Does Stimulant Treatment for ADHD Increase Risk of Drug Abuse?

It depends. (Keep in mind that lower levels of dopamine D2 receptors has been associated with addiction.):

After two months of treatment, and again after eight months, the scientists performed positron emission tomography (PET) scans to measure the levels of dopamine D2 receptors, a type of brain receptor important for experiencing reward and pleasure that has been linked to pleasure and drug abuse. After the eight-month treatment, animals were also tested for their propensity to self-administer cocaine.

Rats given the 2mg/kg dose of methylphenidate were significantly less likely to press a lever to self-administer cocaine, and received fewer self-initiated infusions of the drug following eight months of treatment than the lower-dose group or the control rats.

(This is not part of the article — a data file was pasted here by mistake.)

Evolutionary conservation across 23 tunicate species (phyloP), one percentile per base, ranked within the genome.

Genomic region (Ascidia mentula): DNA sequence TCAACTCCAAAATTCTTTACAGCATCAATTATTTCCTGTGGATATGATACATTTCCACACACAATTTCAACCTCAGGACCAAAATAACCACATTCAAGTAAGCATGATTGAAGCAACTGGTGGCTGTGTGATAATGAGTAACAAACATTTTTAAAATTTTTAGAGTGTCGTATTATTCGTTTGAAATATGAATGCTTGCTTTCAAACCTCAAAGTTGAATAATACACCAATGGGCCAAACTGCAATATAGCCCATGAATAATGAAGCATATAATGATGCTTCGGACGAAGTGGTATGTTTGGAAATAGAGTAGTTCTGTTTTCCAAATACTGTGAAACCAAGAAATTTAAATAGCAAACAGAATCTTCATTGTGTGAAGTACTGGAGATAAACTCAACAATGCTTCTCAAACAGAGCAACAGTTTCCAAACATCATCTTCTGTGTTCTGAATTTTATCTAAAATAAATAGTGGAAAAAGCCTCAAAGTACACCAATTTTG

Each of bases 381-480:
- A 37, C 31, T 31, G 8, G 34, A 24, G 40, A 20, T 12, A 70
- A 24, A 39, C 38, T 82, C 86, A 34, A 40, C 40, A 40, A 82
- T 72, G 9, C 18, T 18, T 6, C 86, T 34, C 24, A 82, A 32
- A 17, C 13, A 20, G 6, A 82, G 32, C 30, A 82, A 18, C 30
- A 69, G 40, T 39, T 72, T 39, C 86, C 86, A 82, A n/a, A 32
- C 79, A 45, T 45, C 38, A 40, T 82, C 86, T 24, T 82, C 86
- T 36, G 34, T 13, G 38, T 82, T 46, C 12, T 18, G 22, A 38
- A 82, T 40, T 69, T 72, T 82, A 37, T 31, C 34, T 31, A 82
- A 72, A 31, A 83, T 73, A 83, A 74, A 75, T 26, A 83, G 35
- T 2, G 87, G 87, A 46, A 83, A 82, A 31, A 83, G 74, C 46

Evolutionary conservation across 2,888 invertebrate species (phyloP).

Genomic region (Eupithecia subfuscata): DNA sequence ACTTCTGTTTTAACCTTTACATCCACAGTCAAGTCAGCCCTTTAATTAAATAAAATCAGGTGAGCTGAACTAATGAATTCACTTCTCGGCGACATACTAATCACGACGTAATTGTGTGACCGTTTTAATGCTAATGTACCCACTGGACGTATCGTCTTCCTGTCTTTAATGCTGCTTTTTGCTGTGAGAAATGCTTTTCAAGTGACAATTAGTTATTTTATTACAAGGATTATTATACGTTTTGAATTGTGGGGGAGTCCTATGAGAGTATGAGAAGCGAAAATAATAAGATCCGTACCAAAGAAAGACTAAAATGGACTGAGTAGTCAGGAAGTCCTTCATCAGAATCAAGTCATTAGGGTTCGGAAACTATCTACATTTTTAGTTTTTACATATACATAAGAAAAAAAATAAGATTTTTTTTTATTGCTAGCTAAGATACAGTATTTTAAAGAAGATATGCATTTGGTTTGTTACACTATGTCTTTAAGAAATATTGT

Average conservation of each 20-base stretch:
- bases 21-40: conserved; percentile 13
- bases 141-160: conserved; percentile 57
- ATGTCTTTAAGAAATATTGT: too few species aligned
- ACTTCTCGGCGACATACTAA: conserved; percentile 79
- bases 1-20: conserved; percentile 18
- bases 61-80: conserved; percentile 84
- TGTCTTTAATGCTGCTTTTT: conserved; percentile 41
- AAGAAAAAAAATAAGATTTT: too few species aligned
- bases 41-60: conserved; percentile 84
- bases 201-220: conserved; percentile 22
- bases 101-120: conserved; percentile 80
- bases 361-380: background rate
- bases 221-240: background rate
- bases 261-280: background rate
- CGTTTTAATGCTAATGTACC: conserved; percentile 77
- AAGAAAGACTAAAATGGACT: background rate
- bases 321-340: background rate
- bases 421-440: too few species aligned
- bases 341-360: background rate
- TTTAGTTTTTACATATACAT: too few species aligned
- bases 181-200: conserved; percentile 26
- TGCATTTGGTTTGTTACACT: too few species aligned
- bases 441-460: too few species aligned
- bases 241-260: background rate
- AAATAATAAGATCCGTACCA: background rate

The changes observed in brain chemistry were specific to the age and duration of methylphenidate treatment: Specifically, after two months of treatment, brain scans revealed that both groups of treated rats had lower levels of dopamine D2 receptors in their brains than did control animals.

In contrast, after eight months of treatment, the brain scans revealed elevated levels of dopamine D2 receptors in treated rats compared with controls, with the higher-dose treatment group showing the highest level of D2 receptors. In the control group, D2 receptor levels declined with age. Research at Brookhaven and elsewhere has suggested that low levels of dopamine D2 receptors may increase the likelihood of drug abuse, while elevated levels of dopamine D2 receptors may attenuate the propensity to abuse drugs.

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